Having to go to the hospital due to an emergency is always stressful for kidney patients and their loved ones. Aside from the acute problem or illness one is suddenly dealing with, patients voice additional apprehensions when they’re forced into going to the emergency room (ER). This includes having to deal with healthcare staff unfamiliar to them and their unique personal needs as a kidney patient, long or uncertain wait times, concerns about catching an infection (such as COVID-19), along with disruption to their personal routine, such as having to miss work or school or having to dialyze in the hospital rather than their usual dialysis unit. Being prepared as an informed and empowered kidney patient is key to minimizing the need for ER visits and making them smooth and productive when they become necessary.
Rohan Paul, MBBS, Transplant Nephrologist, Division of Nephrology, Washington University in St. Louis, MO
Knowledge is Power!
The most important part of being a kidney patient or caregiver is knowledge. Being knowledgeable as a kidney patient means asking lots of questions! Ask your doctor why you have a kidney condition, but do not be disheartened if they cannot define an exact reason immediately, as the overall goal is to understand what you can do to control that condition by means of diet, lifestyle, and medications. Also share your impression and concerns with your nephrologist, as nobody knows your body better than you. With that shared insight, learn why your provider prescribes each of your medications and use that opportunity to offer feedback or concerns. The same applies to understanding your dialysis regimen, dietary recommendations, or any other facet of your medical care. This exercise should result in a clear and mutually acceptable care plan between yourself and your provider. The goal of such a care plan is to safeguard your health and to prevent medical emergencies from arising, and the more robust that care plan, the less likely you will need to go to the ER due to an emergency.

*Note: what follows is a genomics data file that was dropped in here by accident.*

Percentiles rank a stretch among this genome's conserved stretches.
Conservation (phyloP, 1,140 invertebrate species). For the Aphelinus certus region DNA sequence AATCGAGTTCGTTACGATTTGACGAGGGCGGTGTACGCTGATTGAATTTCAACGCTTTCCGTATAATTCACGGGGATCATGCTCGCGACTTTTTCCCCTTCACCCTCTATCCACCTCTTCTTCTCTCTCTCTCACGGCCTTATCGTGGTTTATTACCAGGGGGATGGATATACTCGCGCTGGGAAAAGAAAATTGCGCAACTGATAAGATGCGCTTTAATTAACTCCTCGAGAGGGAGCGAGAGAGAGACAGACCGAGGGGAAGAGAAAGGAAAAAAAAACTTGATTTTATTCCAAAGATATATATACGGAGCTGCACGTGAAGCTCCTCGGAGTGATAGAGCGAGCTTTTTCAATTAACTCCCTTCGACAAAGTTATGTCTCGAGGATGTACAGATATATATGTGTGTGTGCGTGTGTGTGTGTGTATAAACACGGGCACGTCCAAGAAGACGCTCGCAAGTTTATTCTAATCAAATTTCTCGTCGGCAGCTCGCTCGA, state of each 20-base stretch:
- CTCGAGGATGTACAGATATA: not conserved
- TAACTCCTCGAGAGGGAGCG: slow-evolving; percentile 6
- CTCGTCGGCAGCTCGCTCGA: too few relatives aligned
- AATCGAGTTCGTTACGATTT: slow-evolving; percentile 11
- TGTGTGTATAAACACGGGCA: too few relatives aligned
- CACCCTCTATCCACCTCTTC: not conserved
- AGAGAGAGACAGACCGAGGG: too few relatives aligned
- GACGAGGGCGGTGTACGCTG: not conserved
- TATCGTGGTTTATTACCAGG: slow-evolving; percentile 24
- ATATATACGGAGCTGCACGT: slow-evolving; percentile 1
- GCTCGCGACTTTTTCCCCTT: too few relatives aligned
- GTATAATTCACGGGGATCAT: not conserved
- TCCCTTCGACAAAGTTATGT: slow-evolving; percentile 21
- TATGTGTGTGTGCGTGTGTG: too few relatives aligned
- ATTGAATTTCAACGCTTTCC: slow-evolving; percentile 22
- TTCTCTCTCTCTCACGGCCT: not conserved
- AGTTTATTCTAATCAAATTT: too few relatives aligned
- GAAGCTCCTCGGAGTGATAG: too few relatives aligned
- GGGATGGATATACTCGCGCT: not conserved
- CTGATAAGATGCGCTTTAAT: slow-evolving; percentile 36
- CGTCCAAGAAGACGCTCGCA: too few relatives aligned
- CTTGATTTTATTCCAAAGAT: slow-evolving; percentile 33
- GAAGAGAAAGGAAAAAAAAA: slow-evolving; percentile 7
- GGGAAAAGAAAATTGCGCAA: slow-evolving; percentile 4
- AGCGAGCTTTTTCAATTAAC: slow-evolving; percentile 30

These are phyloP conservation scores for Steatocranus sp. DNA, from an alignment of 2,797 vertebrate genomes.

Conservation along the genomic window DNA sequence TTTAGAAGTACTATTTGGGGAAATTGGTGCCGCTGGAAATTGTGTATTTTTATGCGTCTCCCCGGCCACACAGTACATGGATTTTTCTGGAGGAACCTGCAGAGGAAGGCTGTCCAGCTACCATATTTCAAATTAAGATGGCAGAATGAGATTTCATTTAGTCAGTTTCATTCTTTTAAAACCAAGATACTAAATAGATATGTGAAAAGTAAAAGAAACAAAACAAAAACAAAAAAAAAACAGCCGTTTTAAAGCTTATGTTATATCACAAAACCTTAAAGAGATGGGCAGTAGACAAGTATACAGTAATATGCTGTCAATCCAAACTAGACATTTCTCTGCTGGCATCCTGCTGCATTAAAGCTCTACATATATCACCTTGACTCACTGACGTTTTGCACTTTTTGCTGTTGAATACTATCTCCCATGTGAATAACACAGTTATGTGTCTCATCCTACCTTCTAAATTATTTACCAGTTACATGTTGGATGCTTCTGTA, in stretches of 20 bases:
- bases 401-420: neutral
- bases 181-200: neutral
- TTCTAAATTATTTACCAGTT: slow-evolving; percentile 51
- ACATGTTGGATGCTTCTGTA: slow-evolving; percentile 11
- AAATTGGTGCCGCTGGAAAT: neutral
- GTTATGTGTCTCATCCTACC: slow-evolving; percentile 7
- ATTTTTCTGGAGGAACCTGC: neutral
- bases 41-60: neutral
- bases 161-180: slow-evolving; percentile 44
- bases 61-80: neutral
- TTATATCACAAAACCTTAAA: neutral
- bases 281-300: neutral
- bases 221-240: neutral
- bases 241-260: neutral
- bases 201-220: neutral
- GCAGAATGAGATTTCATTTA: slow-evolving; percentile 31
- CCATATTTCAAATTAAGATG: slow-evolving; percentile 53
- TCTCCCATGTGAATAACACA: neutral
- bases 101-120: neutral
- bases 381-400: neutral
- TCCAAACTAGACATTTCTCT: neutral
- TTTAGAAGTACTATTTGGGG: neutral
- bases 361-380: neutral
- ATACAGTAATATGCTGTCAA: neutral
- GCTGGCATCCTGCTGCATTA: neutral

In Case of an Emergency!
Of course, nobody can predict the future, and sometimes emergencies will arise without anyone’s control. Having an ER action plan in place and paying attention to some additional pointers will help make your ER visit as safe and effective as possible.